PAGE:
Searching for the sweet smell of success Growers form association so they can explore commercial pos

Behind Paola Legarre’s East Orchard Mesa home, past the greenhouse and the organically grown cherry trees, grow 2,000 sweet-smelling lavender bushes organized in neat rows.

Legarre has 25 varieties of the plant with blueish-purple flowers.

“I want to see what does well in our area,” she said.

The plants range from 1 to 3 years old and could have a life span of two decades before they stop blooming. Legarre sells dried lavender in bunches, as buds, or tucked into sachets, eye pillows and spa pillows. She also cooks the herb into desserts and other foods.

Members of the Lavender Association of Western Colorado will have a chance to check out

Legarre’s crop at a Sept. 12 meeting at her home. The association has about 30 members and became an official club in April.

Members share the trials and successes of growing the crop on the Western Slope and hope to throw a lavender festival in the Grand Valley in 2011.

Growers range from people growing a side lot of lavender on their property to farmers hoping to diversify their crop offerings, association President Kathy Kimbrough said. Kimbrough began growing lavender last year with help from the local office of the Colorado State University Cooperative Extension Service.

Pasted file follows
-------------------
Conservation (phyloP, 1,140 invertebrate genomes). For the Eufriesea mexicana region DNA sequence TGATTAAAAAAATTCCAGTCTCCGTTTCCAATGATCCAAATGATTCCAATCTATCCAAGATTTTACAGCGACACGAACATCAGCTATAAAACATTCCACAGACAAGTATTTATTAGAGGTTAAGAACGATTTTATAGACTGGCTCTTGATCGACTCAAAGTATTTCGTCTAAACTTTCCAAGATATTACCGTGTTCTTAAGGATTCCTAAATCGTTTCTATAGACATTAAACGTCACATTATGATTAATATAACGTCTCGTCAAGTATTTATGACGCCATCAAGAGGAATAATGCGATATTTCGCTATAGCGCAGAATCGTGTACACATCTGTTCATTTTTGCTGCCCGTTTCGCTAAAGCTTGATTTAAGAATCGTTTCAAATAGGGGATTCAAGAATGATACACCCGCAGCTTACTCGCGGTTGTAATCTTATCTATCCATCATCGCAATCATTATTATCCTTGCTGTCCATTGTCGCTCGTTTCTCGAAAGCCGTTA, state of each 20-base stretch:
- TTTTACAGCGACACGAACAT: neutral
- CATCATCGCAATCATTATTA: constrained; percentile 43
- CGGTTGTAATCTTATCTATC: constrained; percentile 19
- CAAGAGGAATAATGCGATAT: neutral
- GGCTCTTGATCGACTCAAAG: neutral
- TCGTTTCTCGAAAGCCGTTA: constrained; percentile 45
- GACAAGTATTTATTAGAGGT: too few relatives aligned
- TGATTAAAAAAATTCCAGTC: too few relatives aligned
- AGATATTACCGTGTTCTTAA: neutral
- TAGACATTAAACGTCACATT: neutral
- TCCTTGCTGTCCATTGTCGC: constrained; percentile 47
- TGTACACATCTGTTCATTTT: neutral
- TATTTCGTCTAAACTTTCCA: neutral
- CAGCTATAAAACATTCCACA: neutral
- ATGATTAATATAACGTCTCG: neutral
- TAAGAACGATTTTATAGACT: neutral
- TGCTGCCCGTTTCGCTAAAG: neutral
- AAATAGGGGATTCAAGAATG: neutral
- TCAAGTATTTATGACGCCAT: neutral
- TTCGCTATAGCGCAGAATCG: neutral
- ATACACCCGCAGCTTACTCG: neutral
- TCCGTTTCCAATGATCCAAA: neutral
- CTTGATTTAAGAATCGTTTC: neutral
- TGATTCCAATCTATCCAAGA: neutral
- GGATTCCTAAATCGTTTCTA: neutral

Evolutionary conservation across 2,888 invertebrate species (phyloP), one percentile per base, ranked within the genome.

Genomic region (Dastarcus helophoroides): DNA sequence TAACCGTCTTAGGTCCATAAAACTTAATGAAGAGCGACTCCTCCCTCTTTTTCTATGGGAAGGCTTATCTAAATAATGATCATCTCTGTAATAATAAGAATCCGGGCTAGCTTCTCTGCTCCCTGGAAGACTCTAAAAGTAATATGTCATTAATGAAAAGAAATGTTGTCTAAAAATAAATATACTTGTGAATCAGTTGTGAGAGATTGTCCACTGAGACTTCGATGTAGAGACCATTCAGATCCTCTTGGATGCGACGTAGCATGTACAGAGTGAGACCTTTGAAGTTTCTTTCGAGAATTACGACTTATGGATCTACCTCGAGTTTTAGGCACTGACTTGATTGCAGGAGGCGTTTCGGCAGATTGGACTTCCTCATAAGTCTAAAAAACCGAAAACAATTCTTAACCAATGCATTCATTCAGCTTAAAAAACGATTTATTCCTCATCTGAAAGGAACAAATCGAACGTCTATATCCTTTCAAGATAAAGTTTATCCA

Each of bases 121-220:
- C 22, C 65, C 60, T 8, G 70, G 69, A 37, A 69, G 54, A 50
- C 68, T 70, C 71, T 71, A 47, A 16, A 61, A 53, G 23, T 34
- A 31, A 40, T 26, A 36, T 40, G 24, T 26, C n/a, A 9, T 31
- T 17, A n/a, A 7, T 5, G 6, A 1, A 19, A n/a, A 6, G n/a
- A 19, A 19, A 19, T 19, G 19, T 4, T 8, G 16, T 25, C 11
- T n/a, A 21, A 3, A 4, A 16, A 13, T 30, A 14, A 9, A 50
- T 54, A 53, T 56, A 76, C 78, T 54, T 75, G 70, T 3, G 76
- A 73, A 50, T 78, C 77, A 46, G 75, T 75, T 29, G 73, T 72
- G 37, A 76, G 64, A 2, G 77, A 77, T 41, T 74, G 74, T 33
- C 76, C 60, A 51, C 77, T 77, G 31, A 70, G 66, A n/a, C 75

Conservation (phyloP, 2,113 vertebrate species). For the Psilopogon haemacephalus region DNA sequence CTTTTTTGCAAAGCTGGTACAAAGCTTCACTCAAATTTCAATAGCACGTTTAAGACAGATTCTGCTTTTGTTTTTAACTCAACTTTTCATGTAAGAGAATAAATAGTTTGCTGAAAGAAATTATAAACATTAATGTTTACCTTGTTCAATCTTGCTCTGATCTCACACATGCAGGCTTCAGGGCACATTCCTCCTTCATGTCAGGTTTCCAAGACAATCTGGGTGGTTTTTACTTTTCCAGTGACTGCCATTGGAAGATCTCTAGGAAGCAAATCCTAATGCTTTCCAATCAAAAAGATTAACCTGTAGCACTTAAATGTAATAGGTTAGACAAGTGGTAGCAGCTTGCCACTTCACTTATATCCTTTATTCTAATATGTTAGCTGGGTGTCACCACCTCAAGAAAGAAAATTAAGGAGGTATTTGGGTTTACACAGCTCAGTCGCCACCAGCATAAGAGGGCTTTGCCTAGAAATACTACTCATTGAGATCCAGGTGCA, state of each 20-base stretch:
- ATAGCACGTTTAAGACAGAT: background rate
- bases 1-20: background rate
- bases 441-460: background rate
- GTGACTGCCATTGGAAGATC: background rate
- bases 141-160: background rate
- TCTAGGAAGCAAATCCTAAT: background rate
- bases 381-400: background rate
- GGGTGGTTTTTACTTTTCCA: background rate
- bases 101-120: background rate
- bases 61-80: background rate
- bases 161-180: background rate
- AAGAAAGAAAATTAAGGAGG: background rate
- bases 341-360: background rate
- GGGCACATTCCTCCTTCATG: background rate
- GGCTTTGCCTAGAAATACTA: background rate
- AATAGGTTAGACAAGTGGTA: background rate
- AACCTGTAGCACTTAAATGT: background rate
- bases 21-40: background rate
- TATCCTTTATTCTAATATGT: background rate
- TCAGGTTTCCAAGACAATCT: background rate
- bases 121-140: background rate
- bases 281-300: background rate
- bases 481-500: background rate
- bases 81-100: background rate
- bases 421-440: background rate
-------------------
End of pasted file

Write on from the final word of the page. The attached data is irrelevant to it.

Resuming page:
“Lavender likes hot, dry climates. I thought, ‘That’s us,’ ” she said.

Growing the herb was a relatively new concept in Western Colorado then, but she knew some farmers wanted to try growing lavender. So, she began hosting meetings last November and officially started the association in the spring.

She sent e-mails to master gardeners and the valley organic growers association and found interested growers in Olathe, Montrose, Delta, Paonia, Hotchkiss and across the Grand Valley.

“The word is just getting out everywhere,” she said.

Lavender comes from the Mediterranean. The biggest producer is France, but it’s grown across the United States as well. Lavender festivals in Ohio, Washington, Oregon,
Pennsylvania, New Mexico, Arizona, Texas, California and Michigan bring in agritourism dollars as well as profit for growers.

Although growers in the association are just getting started, and no local farmer is distilling the plant to be used in bath items, Legarre sells bundles of lavender for $5 at the Palisade Farmers Market. With at least 100 bundles at a time for sale, well, you do the math.

Legarre said she hopes association members can work together so they can start producing more lavender-based products such as essential oils, soaps, lotions and potpourri.

“It would be great to start producing lavender products locally,” she said.


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